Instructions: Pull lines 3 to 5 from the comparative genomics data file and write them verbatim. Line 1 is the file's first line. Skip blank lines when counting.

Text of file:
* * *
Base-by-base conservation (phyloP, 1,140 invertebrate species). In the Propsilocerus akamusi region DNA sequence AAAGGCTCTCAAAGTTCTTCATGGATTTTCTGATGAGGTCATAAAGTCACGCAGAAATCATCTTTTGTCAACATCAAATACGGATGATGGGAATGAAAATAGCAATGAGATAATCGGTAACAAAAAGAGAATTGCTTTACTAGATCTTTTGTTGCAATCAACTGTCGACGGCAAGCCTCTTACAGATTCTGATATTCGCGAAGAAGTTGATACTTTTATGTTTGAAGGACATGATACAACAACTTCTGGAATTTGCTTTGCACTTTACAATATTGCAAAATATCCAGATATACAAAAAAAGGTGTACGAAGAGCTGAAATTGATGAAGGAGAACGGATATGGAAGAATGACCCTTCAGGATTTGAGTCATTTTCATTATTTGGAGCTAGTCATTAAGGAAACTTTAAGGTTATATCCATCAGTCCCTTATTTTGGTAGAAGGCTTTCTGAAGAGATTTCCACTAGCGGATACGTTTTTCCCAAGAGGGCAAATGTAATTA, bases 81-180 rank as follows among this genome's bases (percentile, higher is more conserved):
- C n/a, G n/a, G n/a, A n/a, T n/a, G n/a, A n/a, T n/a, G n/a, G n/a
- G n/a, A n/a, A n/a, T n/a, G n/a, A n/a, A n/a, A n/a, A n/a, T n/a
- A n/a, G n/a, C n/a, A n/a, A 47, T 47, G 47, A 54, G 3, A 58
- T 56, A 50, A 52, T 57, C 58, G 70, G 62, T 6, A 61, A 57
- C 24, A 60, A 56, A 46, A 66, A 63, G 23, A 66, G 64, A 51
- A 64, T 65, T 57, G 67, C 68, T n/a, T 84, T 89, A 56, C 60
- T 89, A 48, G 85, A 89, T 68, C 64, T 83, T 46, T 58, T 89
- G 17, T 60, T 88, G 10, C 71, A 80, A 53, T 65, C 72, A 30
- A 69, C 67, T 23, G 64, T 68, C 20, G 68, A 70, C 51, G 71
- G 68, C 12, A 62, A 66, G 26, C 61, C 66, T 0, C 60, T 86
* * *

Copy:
- G n/a, A n/a, A n/a, T n/a, G n/a, A n/a, A n/a, A n/a, A n/a, T n/a
- A n/a, G n/a, C n/a, A n/a, A 47, T 47, G 47, A 54, G 3, A 58
- T 56, A 50, A 52, T 57, C 58, G 70, G 62, T 6, A 61, A 57